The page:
What happened next was not the thing of romantic comedies. No guy would be kissing a girl in the rain. No girl would come back and choose the underdog. The guy was found to be prideful, too self-sufficient and much too big a fan of Jersey Shore. Ok, maybe only two out of three, but God demanded his life from him that very night.

I'm not sure I'm exactly like that guy...ok, maybe I am. I am way too self-sufficient, something I can no longer blame on the society of which I am a part. I know better. I know that my whisper of a life is being held in God's hands. He protects me. He watches over me. He could squash me like a bug whenever He felt the urge.

If I truly accepted how precarious my position is in the universe, I would spend much more time in prayer. I would spend more time asking God for the small things that happen everyday of my life. I would also thank God for the small things that He does for me, and for the big things I am completely unaware of in my life.

I need to add humility to the list of things I need more of in order to improve my prayer life. How about you?

Tuesday, March 8, 2011

Prayer Time Confidence

Growing up, I did not know very much about the financial situation of my parents. Actually, that's a bit of an understatement. Everything I knew can be summed up by what they told me about money: 'We don't have any.'

Clearly this wasn't true. They weren't keeping things from me, but whether it was Christmas-time or vacation time, expectations were balanced with the idea that we had enough for what was needed, but maybe not everything that was wanted.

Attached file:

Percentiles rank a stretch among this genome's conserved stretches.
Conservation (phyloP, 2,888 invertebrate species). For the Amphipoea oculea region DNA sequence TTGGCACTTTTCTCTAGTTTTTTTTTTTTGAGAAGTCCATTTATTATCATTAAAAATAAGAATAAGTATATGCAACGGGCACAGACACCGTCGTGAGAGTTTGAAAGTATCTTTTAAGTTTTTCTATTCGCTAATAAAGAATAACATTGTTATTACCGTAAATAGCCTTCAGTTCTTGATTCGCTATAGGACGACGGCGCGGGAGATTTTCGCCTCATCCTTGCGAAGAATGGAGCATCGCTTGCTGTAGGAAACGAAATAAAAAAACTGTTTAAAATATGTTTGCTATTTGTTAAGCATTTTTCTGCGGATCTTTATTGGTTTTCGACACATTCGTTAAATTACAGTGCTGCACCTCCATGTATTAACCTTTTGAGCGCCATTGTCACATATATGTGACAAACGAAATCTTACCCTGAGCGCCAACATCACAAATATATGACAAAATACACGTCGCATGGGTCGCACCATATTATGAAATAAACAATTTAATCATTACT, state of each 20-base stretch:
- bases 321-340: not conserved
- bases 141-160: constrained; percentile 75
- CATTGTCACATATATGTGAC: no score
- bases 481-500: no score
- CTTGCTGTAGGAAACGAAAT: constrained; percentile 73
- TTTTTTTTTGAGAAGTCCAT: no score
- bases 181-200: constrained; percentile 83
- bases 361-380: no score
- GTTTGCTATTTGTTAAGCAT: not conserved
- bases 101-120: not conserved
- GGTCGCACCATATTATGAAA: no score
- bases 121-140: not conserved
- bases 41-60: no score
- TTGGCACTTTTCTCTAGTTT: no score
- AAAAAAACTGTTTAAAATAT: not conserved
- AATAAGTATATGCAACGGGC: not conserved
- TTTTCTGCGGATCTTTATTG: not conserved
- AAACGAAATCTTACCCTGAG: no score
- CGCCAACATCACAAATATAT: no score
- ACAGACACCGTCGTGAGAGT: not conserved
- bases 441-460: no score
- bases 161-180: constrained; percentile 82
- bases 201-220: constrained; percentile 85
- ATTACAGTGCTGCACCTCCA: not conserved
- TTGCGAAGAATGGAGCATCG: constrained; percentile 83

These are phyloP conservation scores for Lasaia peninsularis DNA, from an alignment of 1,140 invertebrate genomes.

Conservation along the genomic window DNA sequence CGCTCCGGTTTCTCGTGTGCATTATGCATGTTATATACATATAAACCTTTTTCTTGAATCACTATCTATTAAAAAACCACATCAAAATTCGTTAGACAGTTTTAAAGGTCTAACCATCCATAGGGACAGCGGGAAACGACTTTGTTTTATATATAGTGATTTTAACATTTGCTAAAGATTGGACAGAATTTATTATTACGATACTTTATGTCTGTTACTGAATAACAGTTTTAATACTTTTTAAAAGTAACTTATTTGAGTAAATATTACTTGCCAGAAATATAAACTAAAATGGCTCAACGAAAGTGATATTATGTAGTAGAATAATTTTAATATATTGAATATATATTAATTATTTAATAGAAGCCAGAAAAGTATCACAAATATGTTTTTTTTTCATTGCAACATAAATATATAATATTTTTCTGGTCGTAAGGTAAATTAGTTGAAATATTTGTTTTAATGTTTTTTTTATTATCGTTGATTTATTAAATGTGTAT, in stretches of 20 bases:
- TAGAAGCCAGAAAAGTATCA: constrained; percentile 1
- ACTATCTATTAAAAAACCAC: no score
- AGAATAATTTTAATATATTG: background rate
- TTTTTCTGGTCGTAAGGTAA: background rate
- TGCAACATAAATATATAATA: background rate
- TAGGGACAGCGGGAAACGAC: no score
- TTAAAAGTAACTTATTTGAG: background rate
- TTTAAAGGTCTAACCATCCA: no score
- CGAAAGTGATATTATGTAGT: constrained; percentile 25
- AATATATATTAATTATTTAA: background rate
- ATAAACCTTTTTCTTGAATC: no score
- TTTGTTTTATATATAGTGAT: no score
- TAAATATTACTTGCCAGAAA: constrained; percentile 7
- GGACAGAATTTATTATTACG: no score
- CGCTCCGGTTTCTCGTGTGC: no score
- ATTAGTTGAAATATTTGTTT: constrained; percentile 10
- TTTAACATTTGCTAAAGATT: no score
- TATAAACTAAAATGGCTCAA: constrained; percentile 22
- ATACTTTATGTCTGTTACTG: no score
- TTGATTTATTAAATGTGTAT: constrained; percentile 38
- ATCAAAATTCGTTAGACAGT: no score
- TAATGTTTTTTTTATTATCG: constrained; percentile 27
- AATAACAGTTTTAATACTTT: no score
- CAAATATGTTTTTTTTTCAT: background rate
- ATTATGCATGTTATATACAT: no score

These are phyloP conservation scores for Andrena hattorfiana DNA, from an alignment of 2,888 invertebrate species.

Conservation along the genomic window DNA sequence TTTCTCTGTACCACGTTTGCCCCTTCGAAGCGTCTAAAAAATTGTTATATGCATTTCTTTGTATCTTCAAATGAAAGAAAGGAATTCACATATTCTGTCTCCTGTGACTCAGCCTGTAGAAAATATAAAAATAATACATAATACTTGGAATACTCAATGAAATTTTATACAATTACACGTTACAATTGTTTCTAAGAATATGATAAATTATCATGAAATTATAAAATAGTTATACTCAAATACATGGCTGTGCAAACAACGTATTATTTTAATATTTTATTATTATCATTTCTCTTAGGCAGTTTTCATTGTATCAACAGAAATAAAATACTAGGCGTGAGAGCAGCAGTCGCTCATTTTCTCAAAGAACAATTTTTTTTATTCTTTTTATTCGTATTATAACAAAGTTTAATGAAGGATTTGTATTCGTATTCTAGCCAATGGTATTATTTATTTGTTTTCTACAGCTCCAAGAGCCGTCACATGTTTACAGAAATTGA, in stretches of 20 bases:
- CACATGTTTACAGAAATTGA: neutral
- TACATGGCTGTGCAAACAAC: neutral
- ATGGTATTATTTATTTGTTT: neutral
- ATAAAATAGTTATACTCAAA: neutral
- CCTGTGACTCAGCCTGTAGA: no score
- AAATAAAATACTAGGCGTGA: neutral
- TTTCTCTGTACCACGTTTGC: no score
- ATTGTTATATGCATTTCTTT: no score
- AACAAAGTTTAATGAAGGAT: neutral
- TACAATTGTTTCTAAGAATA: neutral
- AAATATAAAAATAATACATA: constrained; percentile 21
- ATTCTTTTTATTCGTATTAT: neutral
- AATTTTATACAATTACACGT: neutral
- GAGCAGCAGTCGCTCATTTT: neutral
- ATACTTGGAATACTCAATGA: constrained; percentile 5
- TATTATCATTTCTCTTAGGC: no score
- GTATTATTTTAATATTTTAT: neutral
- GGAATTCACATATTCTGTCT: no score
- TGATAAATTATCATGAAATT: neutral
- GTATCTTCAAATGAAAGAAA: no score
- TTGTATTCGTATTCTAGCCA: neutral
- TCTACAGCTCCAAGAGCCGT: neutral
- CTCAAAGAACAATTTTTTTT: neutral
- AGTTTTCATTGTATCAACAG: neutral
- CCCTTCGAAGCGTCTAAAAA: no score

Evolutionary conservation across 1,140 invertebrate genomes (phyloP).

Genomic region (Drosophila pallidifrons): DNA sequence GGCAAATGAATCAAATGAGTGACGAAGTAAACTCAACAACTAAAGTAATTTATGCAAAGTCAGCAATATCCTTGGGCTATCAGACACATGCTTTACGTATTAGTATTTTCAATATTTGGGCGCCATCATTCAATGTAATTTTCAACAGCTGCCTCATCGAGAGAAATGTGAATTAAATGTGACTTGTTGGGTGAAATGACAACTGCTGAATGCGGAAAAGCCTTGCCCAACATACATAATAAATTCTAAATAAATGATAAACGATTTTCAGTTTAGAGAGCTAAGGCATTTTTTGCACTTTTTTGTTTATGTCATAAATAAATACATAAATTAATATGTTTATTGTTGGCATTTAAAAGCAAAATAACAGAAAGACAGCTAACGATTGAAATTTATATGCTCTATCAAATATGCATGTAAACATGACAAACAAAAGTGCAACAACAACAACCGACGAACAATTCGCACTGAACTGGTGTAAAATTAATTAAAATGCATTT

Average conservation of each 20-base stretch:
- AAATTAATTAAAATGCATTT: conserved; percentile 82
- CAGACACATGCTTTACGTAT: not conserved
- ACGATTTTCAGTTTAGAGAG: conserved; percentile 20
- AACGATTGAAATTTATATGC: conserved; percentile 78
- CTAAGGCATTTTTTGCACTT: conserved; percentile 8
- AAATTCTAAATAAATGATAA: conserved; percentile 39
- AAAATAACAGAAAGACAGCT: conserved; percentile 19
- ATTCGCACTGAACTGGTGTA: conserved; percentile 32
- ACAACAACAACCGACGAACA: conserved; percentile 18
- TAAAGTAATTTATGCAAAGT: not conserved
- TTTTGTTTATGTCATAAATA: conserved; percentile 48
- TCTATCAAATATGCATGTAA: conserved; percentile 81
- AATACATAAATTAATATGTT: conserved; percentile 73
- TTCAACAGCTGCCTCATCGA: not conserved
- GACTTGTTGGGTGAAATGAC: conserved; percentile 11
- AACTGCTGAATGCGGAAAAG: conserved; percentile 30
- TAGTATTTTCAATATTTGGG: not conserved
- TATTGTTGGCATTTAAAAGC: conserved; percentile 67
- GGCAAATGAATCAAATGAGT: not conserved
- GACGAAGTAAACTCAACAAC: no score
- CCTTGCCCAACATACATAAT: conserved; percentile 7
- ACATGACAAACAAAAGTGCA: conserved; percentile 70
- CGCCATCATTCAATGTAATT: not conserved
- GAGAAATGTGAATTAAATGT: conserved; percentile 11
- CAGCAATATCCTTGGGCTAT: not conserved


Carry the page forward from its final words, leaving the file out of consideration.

If you're getting the idea that I went to school in cereal box shoes or that meals consisted of small bowls of porridge, you've gone a bit too far. I had everthing (and more) that I ever needed. Plus, as a teenager, my Mom was always magically able to make a $20 bill appear when I asked for some cash...although I still don't know if my Dad was aware of my Mom's ability. But I became quite confident that if I asked Mom, she would be like an ATM machine.

Fast forward almost 20 years and I am wondering how much my own children should know about what I make (or don't). The need to teach something became clear when my oldest daughter, now 9, asked if my mortgage payment was $100. Yeah, something like that, I told her.

When asked to dream big, she wants $100. That would pay for an American Girl doll (barely), but it also seems to be the magically realistic number of big amounts she could hope for. While she hasn't yet asked for money to simply go shopping, I am sensing her confidence in my ability to provide everything might be misplaced.

Last week I mentioned Pharaoh and discussed the idea of prayer and how we approach God. I said that patience was necessary, but I don't think it's the only thing that's needed. Now I don't know what Pharaoh's kids would have asked him for, but if the Disney cartoon The Prince of Egypt is any clue, I can guess. I imagine some of the following made the list: Israelite-made bricks, less plagues, more vertical stripes in their clothing and swimming lessons. And since they were royalty, I can bet they asked with confidence.

How does this connect to prayer you ask? I'm glad you asked.